Are the Big Bend Ranch Longhorns part of our ranching heritage or a scourge?
TO HERD OR NOT TO HERD, that is the question Texas Parks and Wildlife officials ponder as they plan the future of the Big Bend Ranch State Natural Area (see “Wild Forever,” TM, December 1989). The 265,000-acre spread doubled the size of the state park system when the state got the property four years ago. Now, as public input is being considered to determine precisely what a state natural area should be, the volatile issue of keeping 150 head of cattle on what was once a working ranch has emerged as the most controversial aspect of the planning process. At issue is whether cattle are nature-friendly, efficient environmental recyclers, as the National Cattlemen’s Association claims in its advertisements, or a major factor in the degradation of grasslands into dust bowls, as environmental groups maintain.
The Sierra Club, the National Audubon Society, the Nature Conservancy, and similar organizations have long argued that cattle irreversibly damage natural resources and should not be allowed on public lands, particularly in designated areas where protection of natural resources takes precedence over public recreation. That position has been roundly attacked by various cattlemen’s associations, property-rights advocates, and traditionalists, who charge that removing cattle is a classic example of government meddling, as well as an affront to Texas’ ranching heritage.
The issue was played out last year on the federal level when cattle were removed from Matagorda Island after the area was officially designated a National Wildlife Refuge. Cattle, refuge officials believed, were destroying sand dunes on the barrier island. Rancher Joe Hawes, whose family had worked cattle on the island for 153 years, unsuccessfully fought the evacuation order in court before relocating his 870 head of cattle to Point Comfort, on the mainland.
For state officials, with fewer precedents to guide them, the issues are even thornier. The furor flared one day last spring when John L. Guldemann tendered his resignation as superintendent of the Big Bend Ranch State Natural Area. That same day, Guldemann, who had been the foreman for the Diamond A Cattle Company when the property was a working ranch and stayed on as superintendent after the state acquired the land, learned the cattle on Big Bend Ranch were slated for sale. He was outraged. “When they bought the ranch,” says Guldemann, “Parks and Wildlife said they wanted to keep it a working ranch.” He proceeded to alert the Cattlemen’s Texas Longhorn Registry, the Texas and Southwestern Cattle Raisers Association, the Texas Wildlife Association, and several other organizations, all of whom deluged the Parks and Wildlife Department with complaints.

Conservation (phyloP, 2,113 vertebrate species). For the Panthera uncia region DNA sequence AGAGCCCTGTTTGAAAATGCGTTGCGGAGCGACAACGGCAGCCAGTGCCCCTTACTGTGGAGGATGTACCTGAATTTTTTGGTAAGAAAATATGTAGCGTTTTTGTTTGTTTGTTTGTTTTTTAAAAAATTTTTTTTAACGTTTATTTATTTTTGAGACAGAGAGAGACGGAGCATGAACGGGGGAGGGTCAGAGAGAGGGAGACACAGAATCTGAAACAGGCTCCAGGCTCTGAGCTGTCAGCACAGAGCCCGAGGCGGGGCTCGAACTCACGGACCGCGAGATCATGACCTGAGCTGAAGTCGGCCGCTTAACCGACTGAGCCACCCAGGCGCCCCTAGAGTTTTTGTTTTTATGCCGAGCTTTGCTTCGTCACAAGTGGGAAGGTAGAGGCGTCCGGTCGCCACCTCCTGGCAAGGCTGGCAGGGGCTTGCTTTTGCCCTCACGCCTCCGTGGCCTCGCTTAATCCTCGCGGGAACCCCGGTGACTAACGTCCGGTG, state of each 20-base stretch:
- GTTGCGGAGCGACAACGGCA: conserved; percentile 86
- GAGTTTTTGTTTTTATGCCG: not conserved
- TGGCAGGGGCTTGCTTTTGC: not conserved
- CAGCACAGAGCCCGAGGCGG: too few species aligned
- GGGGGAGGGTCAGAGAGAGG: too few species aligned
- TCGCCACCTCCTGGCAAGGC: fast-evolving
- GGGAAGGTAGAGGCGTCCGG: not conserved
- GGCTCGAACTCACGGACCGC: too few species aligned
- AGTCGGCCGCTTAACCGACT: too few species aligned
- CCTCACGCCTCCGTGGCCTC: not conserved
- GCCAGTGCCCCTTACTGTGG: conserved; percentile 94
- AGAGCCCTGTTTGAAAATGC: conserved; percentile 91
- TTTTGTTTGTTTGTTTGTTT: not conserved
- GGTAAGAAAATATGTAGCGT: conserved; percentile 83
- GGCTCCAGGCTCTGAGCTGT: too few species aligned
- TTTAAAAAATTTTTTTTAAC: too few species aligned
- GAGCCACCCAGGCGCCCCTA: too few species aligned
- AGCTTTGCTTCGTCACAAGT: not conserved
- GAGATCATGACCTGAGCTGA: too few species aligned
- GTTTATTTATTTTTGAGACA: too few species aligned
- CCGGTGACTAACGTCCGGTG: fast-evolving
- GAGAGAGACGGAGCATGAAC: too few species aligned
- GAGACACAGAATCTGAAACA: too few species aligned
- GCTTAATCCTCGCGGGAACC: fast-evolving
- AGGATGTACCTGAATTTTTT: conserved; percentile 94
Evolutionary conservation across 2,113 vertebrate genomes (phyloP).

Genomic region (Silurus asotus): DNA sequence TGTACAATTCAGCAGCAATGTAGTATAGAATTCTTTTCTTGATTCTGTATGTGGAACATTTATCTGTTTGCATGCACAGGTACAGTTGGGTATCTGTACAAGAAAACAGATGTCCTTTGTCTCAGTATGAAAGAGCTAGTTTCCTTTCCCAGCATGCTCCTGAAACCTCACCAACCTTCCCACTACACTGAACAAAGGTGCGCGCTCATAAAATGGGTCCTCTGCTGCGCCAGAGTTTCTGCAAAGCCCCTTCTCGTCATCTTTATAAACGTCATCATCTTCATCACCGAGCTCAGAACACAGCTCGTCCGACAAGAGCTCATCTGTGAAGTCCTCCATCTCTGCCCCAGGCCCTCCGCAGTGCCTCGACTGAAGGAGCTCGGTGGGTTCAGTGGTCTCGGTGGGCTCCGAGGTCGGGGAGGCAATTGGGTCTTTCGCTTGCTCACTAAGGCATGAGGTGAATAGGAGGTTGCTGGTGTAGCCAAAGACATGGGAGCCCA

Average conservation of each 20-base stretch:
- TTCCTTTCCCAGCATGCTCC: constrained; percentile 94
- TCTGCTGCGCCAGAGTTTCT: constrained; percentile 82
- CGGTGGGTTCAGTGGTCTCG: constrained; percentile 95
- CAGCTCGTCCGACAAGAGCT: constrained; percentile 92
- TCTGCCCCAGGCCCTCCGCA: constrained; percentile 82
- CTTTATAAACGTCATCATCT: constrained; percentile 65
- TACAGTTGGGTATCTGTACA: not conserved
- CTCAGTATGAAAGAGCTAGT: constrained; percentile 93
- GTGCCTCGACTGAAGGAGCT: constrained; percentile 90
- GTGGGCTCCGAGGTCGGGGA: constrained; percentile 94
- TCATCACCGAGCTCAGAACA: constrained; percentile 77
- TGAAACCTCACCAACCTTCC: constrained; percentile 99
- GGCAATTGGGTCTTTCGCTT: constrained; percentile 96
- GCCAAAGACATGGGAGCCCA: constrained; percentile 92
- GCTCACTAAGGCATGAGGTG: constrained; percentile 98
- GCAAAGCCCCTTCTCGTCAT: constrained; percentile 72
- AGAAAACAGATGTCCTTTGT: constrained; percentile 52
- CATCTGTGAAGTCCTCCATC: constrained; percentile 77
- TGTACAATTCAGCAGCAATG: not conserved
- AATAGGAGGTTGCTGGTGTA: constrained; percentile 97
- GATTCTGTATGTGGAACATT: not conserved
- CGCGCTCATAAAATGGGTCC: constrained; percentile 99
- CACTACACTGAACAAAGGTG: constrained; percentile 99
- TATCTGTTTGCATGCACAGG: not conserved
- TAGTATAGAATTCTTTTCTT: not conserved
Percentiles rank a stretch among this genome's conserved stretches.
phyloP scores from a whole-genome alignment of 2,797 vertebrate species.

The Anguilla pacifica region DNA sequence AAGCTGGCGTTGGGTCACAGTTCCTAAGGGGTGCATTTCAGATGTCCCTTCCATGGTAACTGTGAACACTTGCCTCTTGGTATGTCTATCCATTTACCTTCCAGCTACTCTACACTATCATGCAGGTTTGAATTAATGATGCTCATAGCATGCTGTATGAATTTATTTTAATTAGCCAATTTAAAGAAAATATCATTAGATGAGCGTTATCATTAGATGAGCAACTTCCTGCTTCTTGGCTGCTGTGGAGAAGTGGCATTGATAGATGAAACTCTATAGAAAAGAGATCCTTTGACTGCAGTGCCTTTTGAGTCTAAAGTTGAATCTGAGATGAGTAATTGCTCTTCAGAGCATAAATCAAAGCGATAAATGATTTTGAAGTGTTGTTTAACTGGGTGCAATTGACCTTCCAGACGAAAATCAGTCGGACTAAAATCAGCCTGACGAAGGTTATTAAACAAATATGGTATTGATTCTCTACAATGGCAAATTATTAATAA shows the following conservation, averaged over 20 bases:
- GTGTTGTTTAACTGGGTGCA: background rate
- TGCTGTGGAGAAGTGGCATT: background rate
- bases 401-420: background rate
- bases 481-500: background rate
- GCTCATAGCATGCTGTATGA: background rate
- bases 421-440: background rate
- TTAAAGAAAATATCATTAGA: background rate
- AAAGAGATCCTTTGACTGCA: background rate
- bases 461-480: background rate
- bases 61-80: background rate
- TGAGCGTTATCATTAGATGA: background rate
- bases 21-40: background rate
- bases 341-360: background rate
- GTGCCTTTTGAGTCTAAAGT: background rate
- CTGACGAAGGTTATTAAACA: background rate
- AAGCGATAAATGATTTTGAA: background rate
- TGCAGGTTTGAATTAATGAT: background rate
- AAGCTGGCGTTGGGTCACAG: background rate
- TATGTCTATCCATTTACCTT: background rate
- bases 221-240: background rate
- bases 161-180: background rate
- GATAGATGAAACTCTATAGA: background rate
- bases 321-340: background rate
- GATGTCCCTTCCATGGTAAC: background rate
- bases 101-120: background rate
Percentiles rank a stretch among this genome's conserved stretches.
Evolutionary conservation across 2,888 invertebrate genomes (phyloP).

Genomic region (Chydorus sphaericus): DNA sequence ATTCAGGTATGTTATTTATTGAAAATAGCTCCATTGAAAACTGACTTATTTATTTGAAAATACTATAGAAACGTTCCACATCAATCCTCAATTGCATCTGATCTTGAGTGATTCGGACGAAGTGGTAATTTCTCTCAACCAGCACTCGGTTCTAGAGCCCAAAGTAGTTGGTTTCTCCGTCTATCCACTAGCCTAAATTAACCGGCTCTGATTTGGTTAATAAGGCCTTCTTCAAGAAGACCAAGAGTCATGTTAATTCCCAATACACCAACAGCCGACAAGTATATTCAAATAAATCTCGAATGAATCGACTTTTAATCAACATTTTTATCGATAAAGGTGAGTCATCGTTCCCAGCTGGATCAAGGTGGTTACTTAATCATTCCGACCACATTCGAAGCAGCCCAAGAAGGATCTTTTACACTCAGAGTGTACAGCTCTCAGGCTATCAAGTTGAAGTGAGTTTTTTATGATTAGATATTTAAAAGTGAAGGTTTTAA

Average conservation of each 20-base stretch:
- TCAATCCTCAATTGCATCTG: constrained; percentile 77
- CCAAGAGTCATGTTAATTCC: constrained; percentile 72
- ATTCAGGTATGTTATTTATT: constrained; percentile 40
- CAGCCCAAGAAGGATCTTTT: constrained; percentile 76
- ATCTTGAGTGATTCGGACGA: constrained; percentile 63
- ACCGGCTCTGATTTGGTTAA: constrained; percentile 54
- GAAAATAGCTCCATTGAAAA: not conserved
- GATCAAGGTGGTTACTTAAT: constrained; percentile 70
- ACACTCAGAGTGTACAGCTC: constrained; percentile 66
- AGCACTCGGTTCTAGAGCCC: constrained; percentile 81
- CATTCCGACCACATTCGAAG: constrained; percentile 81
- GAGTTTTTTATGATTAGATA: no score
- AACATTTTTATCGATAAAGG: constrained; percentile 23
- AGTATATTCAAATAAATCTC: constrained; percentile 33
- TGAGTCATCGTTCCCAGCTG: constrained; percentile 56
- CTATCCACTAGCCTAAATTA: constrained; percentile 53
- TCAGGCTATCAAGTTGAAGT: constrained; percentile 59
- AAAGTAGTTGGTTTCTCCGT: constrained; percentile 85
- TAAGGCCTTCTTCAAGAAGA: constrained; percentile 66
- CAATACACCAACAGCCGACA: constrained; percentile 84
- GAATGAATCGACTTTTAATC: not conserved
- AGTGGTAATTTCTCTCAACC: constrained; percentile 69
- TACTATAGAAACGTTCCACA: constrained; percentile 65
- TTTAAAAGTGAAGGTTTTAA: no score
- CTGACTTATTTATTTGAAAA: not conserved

Parks officials quickly reversed themselves, pledging that the cattle would remain indefinitely, unless public comment determined that they should go. “There was a faction within Parks and Wildlife that wanted to get rid of the cattle,” explains Jim Carrico, the regional representative and project manager in charge of planning for the ranch. “John L. felt like he was the Lone Ranger.”
Given the rocky terrain of Big Bend, the scarcity of water, and the tendency of most cattle breeds to overgraze an area and eat range grasses to the nub, the “no cattle” contingent has a compelling argument. But the bovines on Big Bend Ranch are Texas Longhorns, a breed long adapted to survival in the wild. And the bloodlines of the herd are impeccable, a point that the cattlemen feel is significant.
“We tested eighty head and never before has a herd shown to be as pure, other than the one on the Wichita Wildlife Refuge in Oklahoma,” says David Karger, the vice president of the Cattlemen’s Texas Longhorn Registry. “There’s cattle with long horns and there’s Texas Longhorns, and there’s a big difference. Texas Longhorns, unlike English breeds, will take off, browse a little here and there, then move on. They’re going to help that country. They don’t require any supplemental feeding, except for a little salt. They will make money for that ranch. They belong there. It’s their home.”
Not surprisingly, John L. Guldemann agrees. After all, he resigned in order to raise cattle on private land in Presidio and Loving counties. “You remove everyone that works there now and leave the cattle, and in ten years,” says Guldemann, “I guarantee you, they’ll still be there.”
Planning on public access and development of the ranch began in earnest about a year ago. In mid-February, Parks and Wildlife solicited comments and received 371 responses from concerned individuals and organizations. “The majority want us to leave Big Bend Ranch as is,” Carrico says. “They don’t want us to get carried away with building new roads. They want development to be kept to a minimum, the sentiment being we don’t need another Big Bend National Park. But there is concern that we get it open to let the public on the the place instead of keeping it locked up for ten or fifteen years.”